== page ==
Please use this identifier to cite or link to this item: http://hdl.handle.net/1893/26461
Appears in Collections:Psychology Journal Articles
Peer Review Status: Refereed
Title: Vocal fundamental and formant frequencies affect perceptions of speaker cooperativeness
Authors: Knowles, Kristen K
Little, Anthony
Keywords: Voice pitch
Formant frequencies
Cooperation
Prosociality
Issue Date: 2016
Citation: Knowles KK & Little A (2016) Vocal fundamental and formant frequencies affect perceptions of speaker cooperativeness, The Quarterly Journal of Experimental Psychology, 69 (9), pp. 1657-1675.
Abstract: In recent years, the perception of social traits in faces and voices has received much attention. Facial and vocal masculinity are linked to perceptions of trustworthiness; however, while feminine faces are generally considered to be trustworthy, vocal trustworthiness is associated with masculinized vocal features. Vocal traits such as pitch and formants have previously been associated with perceived social traits such as trustworthiness and dominance, but the link between these measurements and perceptions of cooperativeness have yet to be examined. In Experiment 1, cooperativeness ratings of male and female voices were examined against four vocal measurements: fundamental frequency (F0), pitch variation (F0−SD), formant dispersion (Df), and formant position (Pf). Feminine pitch traits (F0 and F0−SD) and masculine formant traits (Df and Pf) were associated with higher cooperativeness ratings. In Experiment 2, manipulated voices with feminized F0 were found to be more cooperative than voices with masculinized F0, among both male and female speakers, confirming our results from Experiment 1. Feminine pitch qualities may indicate an individual who is friendly and non-threatening, while masculine formant qualities may reflect an individual that is socially dominant or prestigious, and the perception of these associated traits may influence the perceived cooperativeness of the speakers.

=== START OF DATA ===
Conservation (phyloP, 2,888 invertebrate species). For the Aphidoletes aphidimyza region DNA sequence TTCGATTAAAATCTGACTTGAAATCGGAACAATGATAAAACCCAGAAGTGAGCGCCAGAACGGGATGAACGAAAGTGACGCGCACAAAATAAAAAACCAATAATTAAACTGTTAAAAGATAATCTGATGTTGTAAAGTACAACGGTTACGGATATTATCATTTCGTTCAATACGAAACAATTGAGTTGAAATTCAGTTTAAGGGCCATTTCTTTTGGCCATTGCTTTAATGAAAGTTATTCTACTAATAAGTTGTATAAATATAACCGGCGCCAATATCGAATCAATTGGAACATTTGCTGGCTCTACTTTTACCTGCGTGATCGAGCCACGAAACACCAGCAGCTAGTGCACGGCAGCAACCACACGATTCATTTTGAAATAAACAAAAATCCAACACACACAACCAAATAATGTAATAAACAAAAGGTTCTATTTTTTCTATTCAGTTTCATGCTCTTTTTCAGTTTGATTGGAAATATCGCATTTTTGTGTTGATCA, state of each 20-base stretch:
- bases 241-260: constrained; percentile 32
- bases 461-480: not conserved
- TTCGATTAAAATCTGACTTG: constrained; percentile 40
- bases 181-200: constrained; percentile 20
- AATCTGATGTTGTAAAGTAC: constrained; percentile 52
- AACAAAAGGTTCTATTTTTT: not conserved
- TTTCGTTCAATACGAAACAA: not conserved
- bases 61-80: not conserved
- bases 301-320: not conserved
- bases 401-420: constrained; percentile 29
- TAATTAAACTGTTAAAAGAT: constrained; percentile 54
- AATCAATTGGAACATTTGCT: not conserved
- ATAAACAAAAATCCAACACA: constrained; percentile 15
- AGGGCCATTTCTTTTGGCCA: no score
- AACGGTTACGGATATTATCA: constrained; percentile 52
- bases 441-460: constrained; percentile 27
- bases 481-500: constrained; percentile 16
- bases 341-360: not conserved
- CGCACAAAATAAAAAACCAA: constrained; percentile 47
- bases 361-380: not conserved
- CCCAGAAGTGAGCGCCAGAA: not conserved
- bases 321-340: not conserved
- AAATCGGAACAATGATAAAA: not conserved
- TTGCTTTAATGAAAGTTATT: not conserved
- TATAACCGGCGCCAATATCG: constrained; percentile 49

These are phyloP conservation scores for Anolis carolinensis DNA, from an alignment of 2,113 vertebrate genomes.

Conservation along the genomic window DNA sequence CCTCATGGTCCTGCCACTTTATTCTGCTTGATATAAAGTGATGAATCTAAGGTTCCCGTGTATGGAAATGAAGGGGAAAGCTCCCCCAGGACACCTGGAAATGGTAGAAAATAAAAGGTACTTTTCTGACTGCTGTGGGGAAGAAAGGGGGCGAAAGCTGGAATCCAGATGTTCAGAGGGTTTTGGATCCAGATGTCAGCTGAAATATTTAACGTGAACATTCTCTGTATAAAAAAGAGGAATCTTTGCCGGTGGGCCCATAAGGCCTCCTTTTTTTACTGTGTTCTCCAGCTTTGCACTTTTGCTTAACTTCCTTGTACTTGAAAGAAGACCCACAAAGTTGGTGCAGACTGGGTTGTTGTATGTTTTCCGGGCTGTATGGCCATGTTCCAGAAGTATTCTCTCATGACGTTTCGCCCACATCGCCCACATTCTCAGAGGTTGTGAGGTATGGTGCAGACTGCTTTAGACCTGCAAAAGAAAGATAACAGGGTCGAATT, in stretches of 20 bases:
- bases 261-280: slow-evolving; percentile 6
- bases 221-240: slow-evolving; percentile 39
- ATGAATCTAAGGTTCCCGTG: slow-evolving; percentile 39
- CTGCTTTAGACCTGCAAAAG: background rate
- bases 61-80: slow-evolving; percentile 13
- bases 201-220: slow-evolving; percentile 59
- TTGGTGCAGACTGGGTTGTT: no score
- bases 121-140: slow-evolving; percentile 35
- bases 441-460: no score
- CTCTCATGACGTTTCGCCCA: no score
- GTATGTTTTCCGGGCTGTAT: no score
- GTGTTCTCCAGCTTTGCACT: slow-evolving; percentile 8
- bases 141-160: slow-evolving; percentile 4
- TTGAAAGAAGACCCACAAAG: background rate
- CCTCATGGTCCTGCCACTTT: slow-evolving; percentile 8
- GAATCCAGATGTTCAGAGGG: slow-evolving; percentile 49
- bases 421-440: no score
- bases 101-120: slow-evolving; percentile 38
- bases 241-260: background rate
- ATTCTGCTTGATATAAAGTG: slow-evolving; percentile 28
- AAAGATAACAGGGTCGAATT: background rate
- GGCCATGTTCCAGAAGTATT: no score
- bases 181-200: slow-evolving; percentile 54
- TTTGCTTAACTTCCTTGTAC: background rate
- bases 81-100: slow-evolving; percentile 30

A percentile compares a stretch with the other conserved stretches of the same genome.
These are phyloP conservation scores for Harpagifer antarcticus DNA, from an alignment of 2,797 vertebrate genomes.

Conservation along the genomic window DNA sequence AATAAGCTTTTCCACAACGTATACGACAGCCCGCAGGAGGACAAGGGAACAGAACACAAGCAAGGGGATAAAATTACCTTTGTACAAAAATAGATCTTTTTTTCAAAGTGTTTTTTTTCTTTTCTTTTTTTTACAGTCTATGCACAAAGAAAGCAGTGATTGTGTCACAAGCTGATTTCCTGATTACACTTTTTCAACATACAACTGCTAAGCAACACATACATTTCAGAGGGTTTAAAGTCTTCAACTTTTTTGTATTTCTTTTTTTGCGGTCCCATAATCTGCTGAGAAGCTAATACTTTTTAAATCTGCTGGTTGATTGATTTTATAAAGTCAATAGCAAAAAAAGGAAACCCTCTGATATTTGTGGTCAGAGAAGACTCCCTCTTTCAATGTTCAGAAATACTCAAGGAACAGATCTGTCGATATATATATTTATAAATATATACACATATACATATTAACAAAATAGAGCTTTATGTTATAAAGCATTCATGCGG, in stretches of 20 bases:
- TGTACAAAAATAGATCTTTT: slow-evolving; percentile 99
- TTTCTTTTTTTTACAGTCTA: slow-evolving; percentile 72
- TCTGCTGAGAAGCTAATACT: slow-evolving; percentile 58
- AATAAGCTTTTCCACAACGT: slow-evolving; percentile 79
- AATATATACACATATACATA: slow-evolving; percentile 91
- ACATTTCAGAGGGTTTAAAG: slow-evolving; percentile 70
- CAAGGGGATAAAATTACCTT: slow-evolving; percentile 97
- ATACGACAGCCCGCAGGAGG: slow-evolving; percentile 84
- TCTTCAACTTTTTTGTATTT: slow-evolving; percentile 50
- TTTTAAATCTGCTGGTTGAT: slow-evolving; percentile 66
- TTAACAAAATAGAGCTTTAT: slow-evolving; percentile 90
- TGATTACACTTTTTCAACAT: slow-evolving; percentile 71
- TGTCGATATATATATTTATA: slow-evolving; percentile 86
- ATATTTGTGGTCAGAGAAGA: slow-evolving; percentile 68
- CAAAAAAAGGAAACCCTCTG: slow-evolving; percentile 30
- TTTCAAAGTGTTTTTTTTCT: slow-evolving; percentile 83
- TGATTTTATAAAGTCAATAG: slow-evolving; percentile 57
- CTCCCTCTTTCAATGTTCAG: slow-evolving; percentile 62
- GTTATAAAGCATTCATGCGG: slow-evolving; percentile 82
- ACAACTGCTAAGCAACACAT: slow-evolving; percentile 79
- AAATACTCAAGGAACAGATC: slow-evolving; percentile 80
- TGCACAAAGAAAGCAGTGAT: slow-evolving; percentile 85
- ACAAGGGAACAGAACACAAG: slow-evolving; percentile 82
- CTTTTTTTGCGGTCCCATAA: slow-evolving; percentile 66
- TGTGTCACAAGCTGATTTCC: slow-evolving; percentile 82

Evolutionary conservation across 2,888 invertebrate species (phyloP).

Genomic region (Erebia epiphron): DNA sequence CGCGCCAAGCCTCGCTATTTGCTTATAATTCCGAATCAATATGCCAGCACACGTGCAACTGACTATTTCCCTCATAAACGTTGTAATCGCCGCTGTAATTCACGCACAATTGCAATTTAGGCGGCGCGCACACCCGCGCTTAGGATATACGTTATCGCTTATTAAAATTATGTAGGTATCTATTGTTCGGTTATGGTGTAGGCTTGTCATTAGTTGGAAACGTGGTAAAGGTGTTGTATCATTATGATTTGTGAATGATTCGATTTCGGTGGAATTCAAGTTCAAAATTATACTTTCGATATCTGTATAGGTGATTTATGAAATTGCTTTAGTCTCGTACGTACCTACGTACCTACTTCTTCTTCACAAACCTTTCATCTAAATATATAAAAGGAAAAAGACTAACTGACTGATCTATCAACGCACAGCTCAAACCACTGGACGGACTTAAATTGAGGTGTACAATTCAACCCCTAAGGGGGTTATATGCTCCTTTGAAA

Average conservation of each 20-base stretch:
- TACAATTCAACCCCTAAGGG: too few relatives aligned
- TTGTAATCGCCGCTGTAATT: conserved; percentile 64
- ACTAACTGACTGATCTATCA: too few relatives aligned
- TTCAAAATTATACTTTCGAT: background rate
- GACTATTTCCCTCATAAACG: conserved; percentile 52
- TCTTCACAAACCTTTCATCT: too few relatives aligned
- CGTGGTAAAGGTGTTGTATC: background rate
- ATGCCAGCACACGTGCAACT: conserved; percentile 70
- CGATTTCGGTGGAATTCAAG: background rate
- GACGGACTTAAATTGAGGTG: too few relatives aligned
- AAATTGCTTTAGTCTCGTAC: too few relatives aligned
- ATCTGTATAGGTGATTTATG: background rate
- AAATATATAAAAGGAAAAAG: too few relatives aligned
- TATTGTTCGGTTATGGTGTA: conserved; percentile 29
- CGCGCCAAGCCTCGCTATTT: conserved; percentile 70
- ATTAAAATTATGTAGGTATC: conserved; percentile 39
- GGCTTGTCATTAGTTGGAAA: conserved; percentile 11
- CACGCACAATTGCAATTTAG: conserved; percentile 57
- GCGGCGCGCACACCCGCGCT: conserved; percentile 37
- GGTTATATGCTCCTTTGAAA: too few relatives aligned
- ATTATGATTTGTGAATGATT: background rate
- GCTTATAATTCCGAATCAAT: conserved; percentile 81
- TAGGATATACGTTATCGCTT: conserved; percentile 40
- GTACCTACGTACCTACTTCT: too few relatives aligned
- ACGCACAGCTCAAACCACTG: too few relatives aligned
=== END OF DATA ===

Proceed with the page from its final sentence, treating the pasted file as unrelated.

DOI Link: http://dx.doi.org/10.1080/17470218.2015.1091484
Rights: This is an Accepted Manuscript of an article published by Taylor & Francis Group in Quarterly Journal of Experimental Psychology on 24 Nov 2015, available online: http://www.tandfonline.com/10.1080/17470218.2015.1091484

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